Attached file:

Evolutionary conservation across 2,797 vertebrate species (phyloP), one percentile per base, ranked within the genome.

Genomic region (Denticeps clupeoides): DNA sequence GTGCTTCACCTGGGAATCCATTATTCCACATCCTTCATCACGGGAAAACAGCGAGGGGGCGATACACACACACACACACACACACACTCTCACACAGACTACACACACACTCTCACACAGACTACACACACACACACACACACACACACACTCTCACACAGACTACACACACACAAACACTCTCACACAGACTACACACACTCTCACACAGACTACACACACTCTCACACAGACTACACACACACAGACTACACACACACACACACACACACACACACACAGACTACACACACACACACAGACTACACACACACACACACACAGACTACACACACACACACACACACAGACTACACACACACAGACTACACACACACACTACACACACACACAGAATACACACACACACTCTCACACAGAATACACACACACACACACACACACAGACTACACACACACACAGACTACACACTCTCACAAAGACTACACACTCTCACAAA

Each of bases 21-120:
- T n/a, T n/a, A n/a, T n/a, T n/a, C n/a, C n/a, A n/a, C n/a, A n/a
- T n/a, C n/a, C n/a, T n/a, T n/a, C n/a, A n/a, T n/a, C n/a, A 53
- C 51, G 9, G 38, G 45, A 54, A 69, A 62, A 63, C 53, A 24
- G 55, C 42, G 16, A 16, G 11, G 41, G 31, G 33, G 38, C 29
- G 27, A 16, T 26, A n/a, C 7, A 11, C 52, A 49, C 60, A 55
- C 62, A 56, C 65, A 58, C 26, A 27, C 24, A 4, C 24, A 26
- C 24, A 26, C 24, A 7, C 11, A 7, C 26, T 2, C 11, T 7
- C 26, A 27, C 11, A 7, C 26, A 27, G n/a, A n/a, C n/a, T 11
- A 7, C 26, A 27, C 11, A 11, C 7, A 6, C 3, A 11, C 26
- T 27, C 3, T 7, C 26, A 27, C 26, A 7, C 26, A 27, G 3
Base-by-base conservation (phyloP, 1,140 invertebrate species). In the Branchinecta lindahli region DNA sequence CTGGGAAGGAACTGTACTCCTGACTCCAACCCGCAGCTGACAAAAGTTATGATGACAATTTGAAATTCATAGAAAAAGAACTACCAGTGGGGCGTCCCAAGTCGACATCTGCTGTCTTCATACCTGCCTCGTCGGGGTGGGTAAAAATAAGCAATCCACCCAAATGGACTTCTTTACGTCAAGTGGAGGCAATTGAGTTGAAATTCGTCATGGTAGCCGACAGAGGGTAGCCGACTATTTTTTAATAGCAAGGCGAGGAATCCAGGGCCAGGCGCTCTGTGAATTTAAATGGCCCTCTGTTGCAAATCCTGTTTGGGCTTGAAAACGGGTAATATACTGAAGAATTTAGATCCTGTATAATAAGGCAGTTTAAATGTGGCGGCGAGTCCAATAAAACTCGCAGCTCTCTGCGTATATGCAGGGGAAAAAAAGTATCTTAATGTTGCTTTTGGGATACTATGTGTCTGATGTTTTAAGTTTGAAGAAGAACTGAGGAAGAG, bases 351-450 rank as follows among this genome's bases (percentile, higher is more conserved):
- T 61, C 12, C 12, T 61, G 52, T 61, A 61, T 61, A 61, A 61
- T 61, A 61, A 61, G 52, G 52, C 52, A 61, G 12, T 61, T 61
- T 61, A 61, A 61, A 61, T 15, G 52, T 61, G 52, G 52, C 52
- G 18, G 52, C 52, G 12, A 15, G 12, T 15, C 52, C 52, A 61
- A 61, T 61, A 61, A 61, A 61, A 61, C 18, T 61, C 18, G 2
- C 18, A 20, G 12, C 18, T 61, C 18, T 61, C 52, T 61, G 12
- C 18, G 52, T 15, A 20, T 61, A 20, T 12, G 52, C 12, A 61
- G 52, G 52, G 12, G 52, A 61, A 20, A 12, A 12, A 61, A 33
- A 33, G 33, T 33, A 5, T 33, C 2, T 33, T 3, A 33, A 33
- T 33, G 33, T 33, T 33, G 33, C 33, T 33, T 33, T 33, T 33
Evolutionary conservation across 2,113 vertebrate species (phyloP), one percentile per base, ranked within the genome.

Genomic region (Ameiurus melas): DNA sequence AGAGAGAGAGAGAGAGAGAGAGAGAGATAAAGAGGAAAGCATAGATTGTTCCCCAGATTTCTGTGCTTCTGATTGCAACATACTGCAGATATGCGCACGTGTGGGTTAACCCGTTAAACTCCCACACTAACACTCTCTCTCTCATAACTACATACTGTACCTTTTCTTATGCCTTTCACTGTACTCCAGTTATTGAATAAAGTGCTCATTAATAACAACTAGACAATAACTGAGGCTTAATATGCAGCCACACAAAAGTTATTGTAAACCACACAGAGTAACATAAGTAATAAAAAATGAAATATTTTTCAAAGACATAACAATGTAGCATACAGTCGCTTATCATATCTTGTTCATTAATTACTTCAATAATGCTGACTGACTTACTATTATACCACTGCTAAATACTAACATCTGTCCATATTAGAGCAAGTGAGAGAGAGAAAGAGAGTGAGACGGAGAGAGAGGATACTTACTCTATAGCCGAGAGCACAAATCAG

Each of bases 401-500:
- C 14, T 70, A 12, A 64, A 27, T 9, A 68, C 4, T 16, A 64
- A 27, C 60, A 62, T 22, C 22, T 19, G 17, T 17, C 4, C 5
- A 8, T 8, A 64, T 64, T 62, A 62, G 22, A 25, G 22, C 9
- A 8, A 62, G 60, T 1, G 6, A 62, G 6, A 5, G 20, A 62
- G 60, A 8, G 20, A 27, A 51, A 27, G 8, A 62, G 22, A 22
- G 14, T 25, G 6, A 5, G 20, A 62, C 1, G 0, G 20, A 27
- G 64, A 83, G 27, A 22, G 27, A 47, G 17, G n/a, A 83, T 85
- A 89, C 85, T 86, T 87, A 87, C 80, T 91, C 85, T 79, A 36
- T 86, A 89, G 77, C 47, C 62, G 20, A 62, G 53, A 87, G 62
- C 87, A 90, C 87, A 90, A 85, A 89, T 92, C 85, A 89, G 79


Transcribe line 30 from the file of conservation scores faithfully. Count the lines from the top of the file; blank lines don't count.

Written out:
- A 8, T 8, A 64, T 64, T 62, A 62, G 22, A 25, G 22, C 9